Bob Dylan on Emotion, Vulnerability as the Price of Integrity, and Music as an Instrument of Truth

“You must be vulnerable to be sensitive to reality. And to me being vulnerable is just another way of saying that one has nothing more to lose.” BY MARIA POPOVA Self-knowledge might be the most difficult of life’s rewards — the hardest to earn and the hardest to bear. To know yourself is to know that you are not an unassailable fixity amid the entropic storm of the universe but a set of fragilities in constant flux. To know yourself is to know that you are not invulnerable. The honest encounter with that vulnerability is the wellspring of art: Every … Continue reading Bob Dylan on Emotion, Vulnerability as the Price of Integrity, and Music as an Instrument of Truth

Spectacular Drone Views Of Giza Present the Pyramid in an Unusual Perspective

All photos © Alexander Ladanivskyy, shared with permission By CHRISTOPHER JOBSON Ukrainian photographer Alexander Ladanivskyy travels the world in search of spectacular images including idyllic scenes of Icelandic waterfalls, ancient mountain cities in Jordan, and the collision of history and modernity in Nepal. Last April, he teamed up with the Ministry of Tourism in Egypt to shoot one of the most photographed landmarks on Earth: the Great Pyramid of Giza in Egypt. Not satisfied with recreating perspectives found on postcards and Instagram feeds, Ladanivskyy instead used a drone to shoot the 4,600-year-old structure squarely from above at different altitudes. The series offers … Continue reading Spectacular Drone Views Of Giza Present the Pyramid in an Unusual Perspective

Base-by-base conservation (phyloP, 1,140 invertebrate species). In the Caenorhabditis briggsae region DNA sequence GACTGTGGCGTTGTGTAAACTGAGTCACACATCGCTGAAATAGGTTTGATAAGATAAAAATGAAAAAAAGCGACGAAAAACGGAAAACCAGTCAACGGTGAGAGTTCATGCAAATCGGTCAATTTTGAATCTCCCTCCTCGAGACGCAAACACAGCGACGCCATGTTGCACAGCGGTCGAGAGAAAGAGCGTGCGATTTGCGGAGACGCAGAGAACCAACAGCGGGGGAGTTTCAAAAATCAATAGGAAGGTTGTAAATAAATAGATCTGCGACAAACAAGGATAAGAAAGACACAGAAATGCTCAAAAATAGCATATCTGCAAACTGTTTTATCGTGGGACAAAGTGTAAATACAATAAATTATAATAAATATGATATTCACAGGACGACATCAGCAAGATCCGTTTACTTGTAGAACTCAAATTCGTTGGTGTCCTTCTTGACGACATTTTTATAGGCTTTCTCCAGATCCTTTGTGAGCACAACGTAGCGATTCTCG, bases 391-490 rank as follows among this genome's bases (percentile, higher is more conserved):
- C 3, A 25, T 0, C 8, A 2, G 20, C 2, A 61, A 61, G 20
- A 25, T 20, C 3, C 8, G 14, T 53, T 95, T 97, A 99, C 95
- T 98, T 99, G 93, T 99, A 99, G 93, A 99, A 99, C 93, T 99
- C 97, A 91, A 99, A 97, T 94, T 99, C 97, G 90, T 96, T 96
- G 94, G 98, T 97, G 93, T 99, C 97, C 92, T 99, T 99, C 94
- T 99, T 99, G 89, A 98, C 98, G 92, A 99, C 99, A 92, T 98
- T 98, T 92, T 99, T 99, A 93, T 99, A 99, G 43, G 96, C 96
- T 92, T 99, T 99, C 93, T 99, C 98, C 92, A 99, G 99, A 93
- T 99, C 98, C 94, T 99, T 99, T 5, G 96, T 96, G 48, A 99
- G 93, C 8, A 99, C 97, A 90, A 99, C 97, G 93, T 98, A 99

WHAT THE FUCK ?

World’s First Invisible Sculpture Sells for a Whopping $18,000 By Spooky  An invisible sculpture created by Italian artist Salvatore Garau recently acquired by a private collector who paid a whopping 15,000 euros for it during an auction. If you’re one of those people who just can’t understand how someone can pay large sums of money for digital assets like video game skins, accessories or increasingly popular non-fungible assets (NFTs), then the sale of Salvatore Garau’s immaterial sculpture is really going to do a number on your brain. Titled “I am” the invisible work of art basically represents a void, a … Continue reading WHAT THE FUCK ?

Changed by art

Gazing at a painting feels like an almost magical encounter with another mind but what real effects does art have on us? Ellen Winner is professor of psychology at Boston College and senior research associate at Project Zero at the Harvard Graduate School of Education. Her most recent book is How Art Works: A Psychological Exploration (2018).  Edited by Nigel Warburton Scenario 1: suppose you’ve been gazing intensely at Rembrandt’s Self-Portrait (1659), which hangs in the National Gallery of Art in Washington, DC, and later you’re told that this was actually a painting made by a deep-learning machine that had internalised Rembrandt’s style through exposure to his … Continue reading Changed by art

Japanese Food Artist Uses Toast as Her Canvas for Edible Masterpieces

By Emma Taggart  Since it’s the most important meal of the day, many of us are pretty particular about how we like our breakfast. Toast is a staple for most, but for Japanese designer Manami Sasaki, slices of bread aren’t just tasty snacks—they’re her artistic canvas. She meticulously tops toast with colorful ingredients to create edible designs based on Japanese art and geometric patterns. These breakfasts aren’t the type of meal you can quickly prepare and eat as you run out the door. Sasaki spends hours cutting and positioning each ingredient on the toasted bread with perfect precision. For one eye-catching spring-inspired … Continue reading Japanese Food Artist Uses Toast as Her Canvas for Edible Masterpieces